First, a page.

It’s officially freezing cold – and with winter comes that familiar reluctance to engage in, well, anything other than rugging up inside a toasty warm house.
For those of us who can’t bear the thought of leaving home to brave the shops, let alone a gym, it’s easy to let those good summer exercise habits fall by the wayside.
Fortunately, there are plenty of options when it comes to working out at home. Here are some simple, and – dare we say, fun – ways you can get started.
When starting out on any new exercise program make sure you check in with your doctor first. It is important that you undertake exercise appropriate for your age and your health.
How much exercise do you need?
Whether it’s summer or winter, the same healthy exercise guidelines apply. The Australian Government Department of Health suggests:
- Weekly: Aim for 2.5 to 3.5 hours of moderate exercise – or 1.5 to 2.5 hours of vigorous exercise (or a combination of both)
- Most if not all days: Be active, move around, and avoid prolonged sitting
- 2 days per week: Perform muscle strengthening activities
In addition, you should also aim to:
- Do regular resistance training: Resistance training is important for maintaining strength, preventing falls in older people, and helping to reduce heart disease and type 2 diabetes risk factors. Resistance training includes activities like weights, medicine balls and exercises with your own body weight (push ups, crunches).
- Weight bearing exercise: Regular weight bearing exercises help to strengthen bones and prevent osteoporosis. Often referred to as the ‘silent thief’, bone loss associated with osteoporosis begins long before symptoms are noticeable. Weight bearing exercises are those that force you to work against gravity and can include walking, climbing stairs, dancing and weight training.
- Avoid extended periods of sitting: Minimise the amount of time spent in prolonged sitting. Break up long periods of sitting as often as possible. Research has suggested that, even if you meet physical activity guidelines, sitting for long periods of time poses a significant long-term health risk. Sedentary behaviour is linked to many poor outcomes like heart disease, type 2 diabetes, obesity and even some cancers.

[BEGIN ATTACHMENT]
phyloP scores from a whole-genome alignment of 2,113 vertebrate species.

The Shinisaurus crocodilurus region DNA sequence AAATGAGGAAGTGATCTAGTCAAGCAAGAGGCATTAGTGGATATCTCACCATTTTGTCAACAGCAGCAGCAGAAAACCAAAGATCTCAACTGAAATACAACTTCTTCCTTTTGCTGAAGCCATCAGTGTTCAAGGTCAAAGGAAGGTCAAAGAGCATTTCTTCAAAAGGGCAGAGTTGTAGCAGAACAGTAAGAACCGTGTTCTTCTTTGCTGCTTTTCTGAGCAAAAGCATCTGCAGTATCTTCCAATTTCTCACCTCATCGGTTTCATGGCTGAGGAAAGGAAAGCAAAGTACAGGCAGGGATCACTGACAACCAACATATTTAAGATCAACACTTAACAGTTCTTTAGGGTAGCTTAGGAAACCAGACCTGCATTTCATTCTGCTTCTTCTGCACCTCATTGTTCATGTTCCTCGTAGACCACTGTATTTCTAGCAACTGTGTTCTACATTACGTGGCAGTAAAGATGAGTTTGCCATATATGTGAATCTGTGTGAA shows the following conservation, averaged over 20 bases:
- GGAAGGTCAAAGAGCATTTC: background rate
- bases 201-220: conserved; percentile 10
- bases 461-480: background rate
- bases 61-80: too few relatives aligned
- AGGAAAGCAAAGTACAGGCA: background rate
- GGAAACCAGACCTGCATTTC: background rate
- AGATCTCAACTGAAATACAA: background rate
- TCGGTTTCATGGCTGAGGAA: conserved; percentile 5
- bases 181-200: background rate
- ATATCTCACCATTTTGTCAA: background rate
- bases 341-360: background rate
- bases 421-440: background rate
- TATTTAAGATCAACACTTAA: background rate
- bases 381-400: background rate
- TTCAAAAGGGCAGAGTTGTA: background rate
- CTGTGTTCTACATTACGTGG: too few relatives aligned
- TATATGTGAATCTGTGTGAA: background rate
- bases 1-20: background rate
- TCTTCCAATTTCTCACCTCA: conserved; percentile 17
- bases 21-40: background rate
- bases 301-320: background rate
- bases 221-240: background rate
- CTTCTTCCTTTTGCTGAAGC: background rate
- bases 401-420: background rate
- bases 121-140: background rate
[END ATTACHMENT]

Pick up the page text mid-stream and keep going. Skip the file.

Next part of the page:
Home exercise inspiration
Living room workouts
You don’t necessarily need a gym or a personal trainer to get stuck into a solid workout. There are lots of great body weight movements you can do at home for an intense cardio workout that rivals any gym exercise glass.
Make up your own workout – or, if you need a little inspiration, Pinterest contains literally thousands of colourful graphics full of ideas for short, sweet and vigorous workout combinations. You can do these exercises in the comfort of your own lounge room – regardless of whether it’s pouring rain or blowing a gale. No excuses! For more home workout inspiration, check out these ideas on Greatist.
Whether you’ve got the moves or are a little more, shall we say, rhythmically challenged, it doesn’t matter; the health benefits of dancing are significant. Regular dancing helps improve your muscular strength, fitness, muscle tone, flexibility, coordination, balance – plus, it’s great fun.
While dancing alone can be a fun way to blow off steam, dancing with your family is even better. Studies have found that both parents and children benefit from spending quality and fun family time together. In particular, children feel special and bond with you when you make the effort to do something fun with them.
You can also check out YouTube for dance videos designed to help with specific health concerns, like weight loss, cardio, weight bearing, resistance training and more.
Morning and evening yoga sessions
Physical activity doesn’t always need to be vigorous or intense. Yoga is a fantastic option for a gentle workout that helps to promote core strength and flexibility. Plus, research has suggested that regular yoga and meditation can help you to relax, switch off from everyday stressors, and get a better night’s sleep.
Yoga practice is easy to work into your daily routine and is recommended in the early morning or early evening. If you’re new to yoga, it’s important to start slowly to avoid injury or incorrect posture. Yoga Australia is the peak body for yoga in Australia and offers credible, professional resources to help you get started.